Research by Case law students helps put former Liberian president on trial

scharf.jpg Students and faculty of the Case Western Reserve University School of Law have played a central role in the events leading to the international trial of former Liberian President Charles Taylor, which is set to start on June 4. Taylor will be tried by the Special Court for Sierra Leone (sitting at the International Criminal Court in the Hague) for his role in the commission of crimes against humanity in Sierra Leone, which were portrayed in the Academy Award-nominated film Blood Diamond starring Leonardo DiCaprio.

The School of Law is highly regarded in the field of international law and the prosecution of war criminals. Shortly after the Special Court for Sierra Leone was established by an agreement between the United Nations and Sierra Leone in 2002, its chief prosecutor, David Crane, contacted Case law professor Michael Scharf requesting assistance. Scharf, a former U.S. State Department official who knew Crane from Crane's days as dean of the Army JAG School, runs the War Crimes Research Office at Case, which provides legal assistance to several international tribunals. Read more.

Campus News

Members of the campus community are invited to participate in a research study to evaluate the effectiveness of a questionnaire that can be used to find out what caregiving resources (such as housing, health care, social services) can be found in a community. The university community was selected because its members live and/or work in Greater Cleveland and may know about community resources. The purpose of this research is to evaluate how useful the Community Capacity for Caregiving Index (CCCI) is to get information about what resources and services can be found in a community. This study will help to further evaluate and revise the questionnaire. Respondents do not need to be a caregiver to complete the questionnaire. The questionnaire is for new respondents; do not complete the questionnaire if it's been done in the past. Learn more.

In order to complete the Blackboard 7.1 upgrade that was postponed from May 19, the Blackboard system will be down for system maintenance from 6 p.m., Friday, June 1 to 6 p.m., Sunday, June 3. Users will not be able to access Blackboard in that period, so please plan course activities accordingly. The Blackboard system should be available again for use after 6 p.m., Sunday, June 3.

Charter Life Sciences and Triathlon Ventures, both Cincinnati-based early-stage venture capital firms specializing in bioscience-related investing, have teamed with BioEnterprise and Case Western Reserve University to present Bio Boot Camp Cleveland from 1-4 p.m., June 19 in the Wolstein Research Auditorium. The free program is open to inventors and entrepreneurs who want to learn what it takes to launch a health care technology startup business. Refer to BioEnterprise online for more details and to register.

For Faculty & Staff

UCITE announces two summer series of seminars on the Brain, Learning, and Teaching, which will be run by James Zull, professor of biology. Two back-to-back offerings of this five-seminar series will be held to discuss ideas from Zull's book, The Art of Changing the Brain; Enriching Teaching by Exploring the Biology of Learning. All the sessions will be from noon to 1 p.m., Tuesdays beginning June 5. The series will repeat on July 10. Meet in the Herrick Room of the Allen Memorial Medical Library. UCITE will provide pizza lunch and sodas at each session. Register by e-mail to UCITE or call 368-1224. Learn more.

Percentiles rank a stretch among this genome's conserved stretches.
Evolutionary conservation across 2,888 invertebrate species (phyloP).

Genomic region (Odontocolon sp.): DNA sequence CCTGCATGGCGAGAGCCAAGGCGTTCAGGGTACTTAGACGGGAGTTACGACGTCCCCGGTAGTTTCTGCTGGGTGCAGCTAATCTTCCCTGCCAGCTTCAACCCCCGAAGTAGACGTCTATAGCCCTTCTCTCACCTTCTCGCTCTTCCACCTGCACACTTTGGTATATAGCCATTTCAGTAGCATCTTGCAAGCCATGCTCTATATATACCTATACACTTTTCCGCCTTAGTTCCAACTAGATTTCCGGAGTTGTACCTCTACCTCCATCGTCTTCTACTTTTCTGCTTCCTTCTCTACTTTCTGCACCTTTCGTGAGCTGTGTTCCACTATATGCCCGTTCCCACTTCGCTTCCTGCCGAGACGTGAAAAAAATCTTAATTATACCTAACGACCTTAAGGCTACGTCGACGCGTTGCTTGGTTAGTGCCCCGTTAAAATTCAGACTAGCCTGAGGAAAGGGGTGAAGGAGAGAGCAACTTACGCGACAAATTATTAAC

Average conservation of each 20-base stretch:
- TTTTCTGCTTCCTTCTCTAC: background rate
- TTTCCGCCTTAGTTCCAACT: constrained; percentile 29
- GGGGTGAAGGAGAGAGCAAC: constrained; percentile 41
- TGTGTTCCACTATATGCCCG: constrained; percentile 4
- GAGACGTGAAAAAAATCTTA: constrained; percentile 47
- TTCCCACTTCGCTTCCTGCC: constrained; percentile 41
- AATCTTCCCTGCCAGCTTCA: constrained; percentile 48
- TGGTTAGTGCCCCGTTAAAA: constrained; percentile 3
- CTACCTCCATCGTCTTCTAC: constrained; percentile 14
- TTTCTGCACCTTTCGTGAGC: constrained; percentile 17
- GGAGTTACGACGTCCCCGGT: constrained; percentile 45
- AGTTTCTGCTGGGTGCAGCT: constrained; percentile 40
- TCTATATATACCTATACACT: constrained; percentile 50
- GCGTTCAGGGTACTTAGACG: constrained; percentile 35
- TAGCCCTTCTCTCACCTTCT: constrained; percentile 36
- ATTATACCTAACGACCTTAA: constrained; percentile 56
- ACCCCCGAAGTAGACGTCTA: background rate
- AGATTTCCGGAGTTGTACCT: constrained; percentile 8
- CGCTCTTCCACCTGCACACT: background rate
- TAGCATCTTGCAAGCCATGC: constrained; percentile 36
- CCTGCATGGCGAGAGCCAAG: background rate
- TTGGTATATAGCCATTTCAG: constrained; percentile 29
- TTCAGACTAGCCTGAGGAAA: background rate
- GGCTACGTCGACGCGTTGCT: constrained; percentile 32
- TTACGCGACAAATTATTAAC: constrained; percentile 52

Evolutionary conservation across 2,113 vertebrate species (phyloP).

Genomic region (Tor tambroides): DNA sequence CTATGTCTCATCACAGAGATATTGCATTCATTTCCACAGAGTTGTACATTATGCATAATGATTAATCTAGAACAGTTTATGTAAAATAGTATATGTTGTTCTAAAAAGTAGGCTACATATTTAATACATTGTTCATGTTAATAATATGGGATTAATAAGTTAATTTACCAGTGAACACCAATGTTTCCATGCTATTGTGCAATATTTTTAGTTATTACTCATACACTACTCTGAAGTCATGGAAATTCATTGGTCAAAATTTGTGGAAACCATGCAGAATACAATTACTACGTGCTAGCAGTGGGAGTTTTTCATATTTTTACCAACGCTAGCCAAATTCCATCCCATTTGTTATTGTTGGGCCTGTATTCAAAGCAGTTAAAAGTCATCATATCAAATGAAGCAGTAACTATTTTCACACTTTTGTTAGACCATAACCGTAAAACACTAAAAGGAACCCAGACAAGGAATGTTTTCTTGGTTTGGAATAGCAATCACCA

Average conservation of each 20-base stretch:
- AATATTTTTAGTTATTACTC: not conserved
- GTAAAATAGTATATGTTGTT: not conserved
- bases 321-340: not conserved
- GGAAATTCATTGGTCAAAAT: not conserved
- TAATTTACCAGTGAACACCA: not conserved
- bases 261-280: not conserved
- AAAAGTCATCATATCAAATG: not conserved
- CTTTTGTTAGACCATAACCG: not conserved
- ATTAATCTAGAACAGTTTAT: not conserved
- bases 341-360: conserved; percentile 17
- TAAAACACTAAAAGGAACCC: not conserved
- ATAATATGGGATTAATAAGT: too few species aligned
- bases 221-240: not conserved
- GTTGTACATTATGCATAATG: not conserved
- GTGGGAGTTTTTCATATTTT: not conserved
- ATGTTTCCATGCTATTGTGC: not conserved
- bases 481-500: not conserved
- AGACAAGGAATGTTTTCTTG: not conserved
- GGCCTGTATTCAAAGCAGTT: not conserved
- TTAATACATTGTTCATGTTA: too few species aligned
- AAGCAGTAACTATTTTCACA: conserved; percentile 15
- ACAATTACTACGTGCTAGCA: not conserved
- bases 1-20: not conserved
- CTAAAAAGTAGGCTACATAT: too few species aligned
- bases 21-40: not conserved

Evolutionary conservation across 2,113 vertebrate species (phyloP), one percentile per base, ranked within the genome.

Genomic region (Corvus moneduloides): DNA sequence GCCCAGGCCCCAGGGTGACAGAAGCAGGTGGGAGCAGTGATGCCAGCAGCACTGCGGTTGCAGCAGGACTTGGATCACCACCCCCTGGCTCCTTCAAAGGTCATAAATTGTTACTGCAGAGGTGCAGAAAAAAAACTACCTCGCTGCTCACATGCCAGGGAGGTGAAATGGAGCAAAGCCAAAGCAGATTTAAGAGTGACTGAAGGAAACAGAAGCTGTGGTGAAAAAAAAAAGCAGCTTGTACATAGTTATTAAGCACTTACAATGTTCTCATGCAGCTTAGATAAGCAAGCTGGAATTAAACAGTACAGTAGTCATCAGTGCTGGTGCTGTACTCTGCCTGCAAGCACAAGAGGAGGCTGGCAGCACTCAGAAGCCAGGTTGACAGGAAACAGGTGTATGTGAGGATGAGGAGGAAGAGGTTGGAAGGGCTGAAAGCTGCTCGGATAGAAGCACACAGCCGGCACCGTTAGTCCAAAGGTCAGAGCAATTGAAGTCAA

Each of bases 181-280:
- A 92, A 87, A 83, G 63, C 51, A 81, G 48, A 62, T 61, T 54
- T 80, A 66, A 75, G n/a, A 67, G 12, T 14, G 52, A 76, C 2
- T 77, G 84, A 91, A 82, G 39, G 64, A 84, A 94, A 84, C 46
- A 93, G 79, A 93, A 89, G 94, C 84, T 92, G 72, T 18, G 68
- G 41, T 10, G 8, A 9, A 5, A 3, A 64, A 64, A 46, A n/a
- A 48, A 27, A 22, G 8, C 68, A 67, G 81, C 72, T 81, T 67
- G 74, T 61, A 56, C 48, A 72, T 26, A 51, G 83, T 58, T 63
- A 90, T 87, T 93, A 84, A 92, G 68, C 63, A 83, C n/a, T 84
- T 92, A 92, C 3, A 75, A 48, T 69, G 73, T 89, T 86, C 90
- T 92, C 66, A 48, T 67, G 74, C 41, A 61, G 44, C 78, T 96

For Students

This section will only be updated occasionally during the summer. For general university information, refer to the "Campus News" section.

Events

The 61st annual University Book Sale sponsored by the Association for Continuing Education gets under way this weekend in Adelbert Gym. Come early to find the best selection of rare, gently used and unique books that are a bibliophile's dream. Attend the preview for $20 admission from 9 a.m. to noon, Saturday, June 2. Free and open admission will be from noon to 6 p.m. Browse and/or shop from noon to 6 p.m. on Sunday and Monday, June 3 and 4, and from 9 a.m. to 1 p.m., Tuesday, June 5. Cash or check only. Call 368-2090 with questions.

May 31, 2007

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Case in the News

U.S. anti-war movement shrugs off setbacks

Reuters AlertNet, May 30, 2007
The anti-war movement in the United States has experienced a few setbacks recently. Alexander Lamis, a political analyst and an associate professor of political science at Case Western Reserve University, comments.

Pacemaker lets patient finally breathe on her own

Houston Chronicle, May 31, 2007
A Texas woman was the first in her state yesterday to receive a diaphragm pacing system. The device was invented by Raymond Onders, a surgeon affiliated with the Case Western Reserve University School of Medicine.

Cosmetic surgery goes ethnic

The Canton Repository, May 31, 2007 (subscription required)
This story focuses on the increasing awareness of ethnic needs and practices in plastic surgery. Monte Harris, a graduate of Case Western Reserve University's School of Medicine, is a cofounder of the Cultura Medical Spa, a center that focuses on ethnic plastic surgery.

Higher Ed News

The next frontier

Inside Higher Ed, May 31, 2007
Study abroad programs might soon come under stricter scrutiny. A largely unregulated industry that's experienced rapid growth in recent years, study abroad programs are ripe for quality control mechanisms, said Brian Whalen, president and chief executive officer of the Forum on Education Abroad, an organization representing about 250 institutions that is beginning a voluntary self-study and external evaluation review process.

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